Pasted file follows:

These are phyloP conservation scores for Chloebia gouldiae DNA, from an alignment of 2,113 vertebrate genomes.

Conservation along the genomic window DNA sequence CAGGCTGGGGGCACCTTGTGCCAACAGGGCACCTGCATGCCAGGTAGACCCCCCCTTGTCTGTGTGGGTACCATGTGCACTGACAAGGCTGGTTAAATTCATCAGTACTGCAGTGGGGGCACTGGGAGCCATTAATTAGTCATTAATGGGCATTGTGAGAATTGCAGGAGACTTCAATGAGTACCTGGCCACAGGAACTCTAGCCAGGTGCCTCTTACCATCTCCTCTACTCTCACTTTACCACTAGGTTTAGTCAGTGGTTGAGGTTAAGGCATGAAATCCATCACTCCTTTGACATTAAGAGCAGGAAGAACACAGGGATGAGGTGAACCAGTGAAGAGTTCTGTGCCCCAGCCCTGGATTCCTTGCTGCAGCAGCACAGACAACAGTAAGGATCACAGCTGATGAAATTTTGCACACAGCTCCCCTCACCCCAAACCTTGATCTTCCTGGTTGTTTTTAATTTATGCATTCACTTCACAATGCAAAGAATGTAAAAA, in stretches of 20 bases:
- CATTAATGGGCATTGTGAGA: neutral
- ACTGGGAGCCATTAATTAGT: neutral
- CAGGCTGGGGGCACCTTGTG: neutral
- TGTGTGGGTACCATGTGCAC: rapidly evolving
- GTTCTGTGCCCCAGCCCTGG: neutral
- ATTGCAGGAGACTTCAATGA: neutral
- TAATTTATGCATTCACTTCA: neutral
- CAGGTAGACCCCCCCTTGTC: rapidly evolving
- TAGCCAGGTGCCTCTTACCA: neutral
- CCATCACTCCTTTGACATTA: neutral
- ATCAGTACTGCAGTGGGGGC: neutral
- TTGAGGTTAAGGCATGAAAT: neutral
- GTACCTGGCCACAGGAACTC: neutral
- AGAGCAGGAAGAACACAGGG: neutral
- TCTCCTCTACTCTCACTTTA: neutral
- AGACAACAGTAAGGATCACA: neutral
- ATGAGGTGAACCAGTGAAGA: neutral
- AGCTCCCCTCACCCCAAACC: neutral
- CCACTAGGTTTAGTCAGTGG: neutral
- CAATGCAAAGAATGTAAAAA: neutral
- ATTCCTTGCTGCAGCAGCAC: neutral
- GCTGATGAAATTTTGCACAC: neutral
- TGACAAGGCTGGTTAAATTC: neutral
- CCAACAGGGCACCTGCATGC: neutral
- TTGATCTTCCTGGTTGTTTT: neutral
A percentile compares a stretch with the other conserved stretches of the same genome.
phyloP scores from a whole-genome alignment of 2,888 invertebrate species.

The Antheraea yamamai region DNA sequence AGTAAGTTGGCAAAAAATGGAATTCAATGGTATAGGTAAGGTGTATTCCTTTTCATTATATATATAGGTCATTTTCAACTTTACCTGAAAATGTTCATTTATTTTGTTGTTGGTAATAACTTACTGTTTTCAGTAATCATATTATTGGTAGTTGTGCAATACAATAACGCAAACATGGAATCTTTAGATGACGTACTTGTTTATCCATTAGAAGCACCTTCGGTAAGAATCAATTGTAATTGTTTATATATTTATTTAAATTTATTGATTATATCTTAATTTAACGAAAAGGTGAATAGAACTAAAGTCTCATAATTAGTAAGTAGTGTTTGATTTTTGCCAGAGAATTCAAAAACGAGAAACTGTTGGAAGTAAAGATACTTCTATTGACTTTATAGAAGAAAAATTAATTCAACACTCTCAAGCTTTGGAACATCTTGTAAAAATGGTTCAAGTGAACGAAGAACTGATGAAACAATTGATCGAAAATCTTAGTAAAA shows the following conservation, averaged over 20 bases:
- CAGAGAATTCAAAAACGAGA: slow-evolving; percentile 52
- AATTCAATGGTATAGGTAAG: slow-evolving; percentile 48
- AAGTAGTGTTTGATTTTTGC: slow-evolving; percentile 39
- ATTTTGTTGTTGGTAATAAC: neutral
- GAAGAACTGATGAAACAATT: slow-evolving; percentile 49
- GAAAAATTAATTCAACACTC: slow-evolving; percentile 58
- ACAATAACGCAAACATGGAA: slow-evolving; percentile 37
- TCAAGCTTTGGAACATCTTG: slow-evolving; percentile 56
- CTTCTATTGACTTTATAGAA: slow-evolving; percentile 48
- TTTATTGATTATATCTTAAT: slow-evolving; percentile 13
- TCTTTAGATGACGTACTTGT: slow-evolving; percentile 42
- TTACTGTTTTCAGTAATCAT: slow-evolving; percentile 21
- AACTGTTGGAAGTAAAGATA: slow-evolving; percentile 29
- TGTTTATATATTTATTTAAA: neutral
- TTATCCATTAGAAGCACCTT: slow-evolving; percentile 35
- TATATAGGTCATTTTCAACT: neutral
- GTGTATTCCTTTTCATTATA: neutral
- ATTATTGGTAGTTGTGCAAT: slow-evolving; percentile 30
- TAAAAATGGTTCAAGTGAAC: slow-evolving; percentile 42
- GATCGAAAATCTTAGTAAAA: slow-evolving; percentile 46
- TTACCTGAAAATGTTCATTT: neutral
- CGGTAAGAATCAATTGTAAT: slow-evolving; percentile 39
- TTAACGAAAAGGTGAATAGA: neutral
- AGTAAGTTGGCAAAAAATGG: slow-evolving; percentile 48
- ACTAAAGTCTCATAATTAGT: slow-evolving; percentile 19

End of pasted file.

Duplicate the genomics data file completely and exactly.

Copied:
These are phyloP conservation scores for Chloebia gouldiae DNA, from an alignment of 2,113 vertebrate genomes.

Conservation along the genomic window DNA sequence CAGGCTGGGGGCACCTTGTGCCAACAGGGCACCTGCATGCCAGGTAGACCCCCCCTTGTCTGTGTGGGTACCATGTGCACTGACAAGGCTGGTTAAATTCATCAGTACTGCAGTGGGGGCACTGGGAGCCATTAATTAGTCATTAATGGGCATTGTGAGAATTGCAGGAGACTTCAATGAGTACCTGGCCACAGGAACTCTAGCCAGGTGCCTCTTACCATCTCCTCTACTCTCACTTTACCACTAGGTTTAGTCAGTGGTTGAGGTTAAGGCATGAAATCCATCACTCCTTTGACATTAAGAGCAGGAAGAACACAGGGATGAGGTGAACCAGTGAAGAGTTCTGTGCCCCAGCCCTGGATTCCTTGCTGCAGCAGCACAGACAACAGTAAGGATCACAGCTGATGAAATTTTGCACACAGCTCCCCTCACCCCAAACCTTGATCTTCCTGGTTGTTTTTAATTTATGCATTCACTTCACAATGCAAAGAATGTAAAAA, in stretches of 20 bases:
- CATTAATGGGCATTGTGAGA: neutral
- ACTGGGAGCCATTAATTAGT: neutral
- CAGGCTGGGGGCACCTTGTG: neutral
- TGTGTGGGTACCATGTGCAC: rapidly evolving
- GTTCTGTGCCCCAGCCCTGG: neutral
- ATTGCAGGAGACTTCAATGA: neutral
- TAATTTATGCATTCACTTCA: neutral
- CAGGTAGACCCCCCCTTGTC: rapidly evolving
- TAGCCAGGTGCCTCTTACCA: neutral
- CCATCACTCCTTTGACATTA: neutral
- ATCAGTACTGCAGTGGGGGC: neutral
- TTGAGGTTAAGGCATGAAAT: neutral
- GTACCTGGCCACAGGAACTC: neutral
- AGAGCAGGAAGAACACAGGG: neutral
- TCTCCTCTACTCTCACTTTA: neutral
- AGACAACAGTAAGGATCACA: neutral
- ATGAGGTGAACCAGTGAAGA: neutral
- AGCTCCCCTCACCCCAAACC: neutral
- CCACTAGGTTTAGTCAGTGG: neutral
- CAATGCAAAGAATGTAAAAA: neutral
- ATTCCTTGCTGCAGCAGCAC: neutral
- GCTGATGAAATTTTGCACAC: neutral
- TGACAAGGCTGGTTAAATTC: neutral
- CCAACAGGGCACCTGCATGC: neutral
- TTGATCTTCCTGGTTGTTTT: neutral
A percentile compares a stretch with the other conserved stretches of the same genome.
phyloP scores from a whole-genome alignment of 2,888 invertebrate species.

The Antheraea yamamai region DNA sequence AGTAAGTTGGCAAAAAATGGAATTCAATGGTATAGGTAAGGTGTATTCCTTTTCATTATATATATAGGTCATTTTCAACTTTACCTGAAAATGTTCATTTATTTTGTTGTTGGTAATAACTTACTGTTTTCAGTAATCATATTATTGGTAGTTGTGCAATACAATAACGCAAACATGGAATCTTTAGATGACGTACTTGTTTATCCATTAGAAGCACCTTCGGTAAGAATCAATTGTAATTGTTTATATATTTATTTAAATTTATTGATTATATCTTAATTTAACGAAAAGGTGAATAGAACTAAAGTCTCATAATTAGTAAGTAGTGTTTGATTTTTGCCAGAGAATTCAAAAACGAGAAACTGTTGGAAGTAAAGATACTTCTATTGACTTTATAGAAGAAAAATTAATTCAACACTCTCAAGCTTTGGAACATCTTGTAAAAATGGTTCAAGTGAACGAAGAACTGATGAAACAATTGATCGAAAATCTTAGTAAAA shows the following conservation, averaged over 20 bases:
- CAGAGAATTCAAAAACGAGA: slow-evolving; percentile 52
- AATTCAATGGTATAGGTAAG: slow-evolving; percentile 48
- AAGTAGTGTTTGATTTTTGC: slow-evolving; percentile 39
- ATTTTGTTGTTGGTAATAAC: neutral
- GAAGAACTGATGAAACAATT: slow-evolving; percentile 49
- GAAAAATTAATTCAACACTC: slow-evolving; percentile 58
- ACAATAACGCAAACATGGAA: slow-evolving; percentile 37
- TCAAGCTTTGGAACATCTTG: slow-evolving; percentile 56
- CTTCTATTGACTTTATAGAA: slow-evolving; percentile 48
- TTTATTGATTATATCTTAAT: slow-evolving; percentile 13
- TCTTTAGATGACGTACTTGT: slow-evolving; percentile 42
- TTACTGTTTTCAGTAATCAT: slow-evolving; percentile 21
- AACTGTTGGAAGTAAAGATA: slow-evolving; percentile 29
- TGTTTATATATTTATTTAAA: neutral
- TTATCCATTAGAAGCACCTT: slow-evolving; percentile 35
- TATATAGGTCATTTTCAACT: neutral
- GTGTATTCCTTTTCATTATA: neutral
- ATTATTGGTAGTTGTGCAAT: slow-evolving; percentile 30
- TAAAAATGGTTCAAGTGAAC: slow-evolving; percentile 42
- GATCGAAAATCTTAGTAAAA: slow-evolving; percentile 46
- TTACCTGAAAATGTTCATTT: neutral
- CGGTAAGAATCAATTGTAAT: slow-evolving; percentile 39
- TTAACGAAAAGGTGAATAGA: neutral
- AGTAAGTTGGCAAAAAATGG: slow-evolving; percentile 48
- ACTAAAGTCTCATAATTAGT: slow-evolving; percentile 19